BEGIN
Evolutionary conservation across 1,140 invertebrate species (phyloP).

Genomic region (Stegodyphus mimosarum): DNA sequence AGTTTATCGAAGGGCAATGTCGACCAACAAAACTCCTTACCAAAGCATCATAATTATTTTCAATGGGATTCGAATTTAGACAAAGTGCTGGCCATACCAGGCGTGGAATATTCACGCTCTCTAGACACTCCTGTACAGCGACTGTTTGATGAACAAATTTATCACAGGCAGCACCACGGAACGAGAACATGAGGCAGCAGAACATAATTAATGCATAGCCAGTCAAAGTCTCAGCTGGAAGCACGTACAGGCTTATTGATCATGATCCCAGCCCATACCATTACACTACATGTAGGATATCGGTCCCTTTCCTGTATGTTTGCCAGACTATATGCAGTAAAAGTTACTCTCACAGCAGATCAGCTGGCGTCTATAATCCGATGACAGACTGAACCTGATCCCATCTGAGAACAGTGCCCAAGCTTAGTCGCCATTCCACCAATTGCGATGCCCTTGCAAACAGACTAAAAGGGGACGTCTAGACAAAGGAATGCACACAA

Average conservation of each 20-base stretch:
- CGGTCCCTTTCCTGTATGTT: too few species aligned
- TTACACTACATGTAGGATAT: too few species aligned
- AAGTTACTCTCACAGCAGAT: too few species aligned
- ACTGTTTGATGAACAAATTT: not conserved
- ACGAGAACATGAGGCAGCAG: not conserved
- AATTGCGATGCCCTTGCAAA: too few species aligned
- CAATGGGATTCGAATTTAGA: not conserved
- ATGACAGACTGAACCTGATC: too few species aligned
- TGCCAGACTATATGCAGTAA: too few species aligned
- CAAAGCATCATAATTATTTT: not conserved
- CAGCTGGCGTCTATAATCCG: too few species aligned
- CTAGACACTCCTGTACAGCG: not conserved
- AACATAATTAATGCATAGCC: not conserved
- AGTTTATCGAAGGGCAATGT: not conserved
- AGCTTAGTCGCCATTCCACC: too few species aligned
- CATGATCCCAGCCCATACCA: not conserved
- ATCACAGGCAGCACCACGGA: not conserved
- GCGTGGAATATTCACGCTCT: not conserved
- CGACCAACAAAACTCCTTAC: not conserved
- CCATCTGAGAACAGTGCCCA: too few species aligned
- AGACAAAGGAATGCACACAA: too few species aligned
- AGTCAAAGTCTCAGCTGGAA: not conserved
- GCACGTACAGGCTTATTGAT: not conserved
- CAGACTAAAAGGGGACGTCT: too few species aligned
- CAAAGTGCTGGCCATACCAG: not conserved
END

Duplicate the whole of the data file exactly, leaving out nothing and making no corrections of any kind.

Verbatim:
Evolutionary conservation across 1,140 invertebrate species (phyloP).

Genomic region (Stegodyphus mimosarum): DNA sequence AGTTTATCGAAGGGCAATGTCGACCAACAAAACTCCTTACCAAAGCATCATAATTATTTTCAATGGGATTCGAATTTAGACAAAGTGCTGGCCATACCAGGCGTGGAATATTCACGCTCTCTAGACACTCCTGTACAGCGACTGTTTGATGAACAAATTTATCACAGGCAGCACCACGGAACGAGAACATGAGGCAGCAGAACATAATTAATGCATAGCCAGTCAAAGTCTCAGCTGGAAGCACGTACAGGCTTATTGATCATGATCCCAGCCCATACCATTACACTACATGTAGGATATCGGTCCCTTTCCTGTATGTTTGCCAGACTATATGCAGTAAAAGTTACTCTCACAGCAGATCAGCTGGCGTCTATAATCCGATGACAGACTGAACCTGATCCCATCTGAGAACAGTGCCCAAGCTTAGTCGCCATTCCACCAATTGCGATGCCCTTGCAAACAGACTAAAAGGGGACGTCTAGACAAAGGAATGCACACAA

Average conservation of each 20-base stretch:
- CGGTCCCTTTCCTGTATGTT: too few species aligned
- TTACACTACATGTAGGATAT: too few species aligned
- AAGTTACTCTCACAGCAGAT: too few species aligned
- ACTGTTTGATGAACAAATTT: not conserved
- ACGAGAACATGAGGCAGCAG: not conserved
- AATTGCGATGCCCTTGCAAA: too few species aligned
- CAATGGGATTCGAATTTAGA: not conserved
- ATGACAGACTGAACCTGATC: too few species aligned
- TGCCAGACTATATGCAGTAA: too few species aligned
- CAAAGCATCATAATTATTTT: not conserved
- CAGCTGGCGTCTATAATCCG: too few species aligned
- CTAGACACTCCTGTACAGCG: not conserved
- AACATAATTAATGCATAGCC: not conserved
- AGTTTATCGAAGGGCAATGT: not conserved
- AGCTTAGTCGCCATTCCACC: too few species aligned
- CATGATCCCAGCCCATACCA: not conserved
- ATCACAGGCAGCACCACGGA: not conserved
- GCGTGGAATATTCACGCTCT: not conserved
- CGACCAACAAAACTCCTTAC: not conserved
- CCATCTGAGAACAGTGCCCA: too few species aligned
- AGACAAAGGAATGCACACAA: too few species aligned
- AGTCAAAGTCTCAGCTGGAA: not conserved
- GCACGTACAGGCTTATTGAT: not conserved
- CAGACTAAAAGGGGACGTCT: too few species aligned
- CAAAGTGCTGGCCATACCAG: not conserved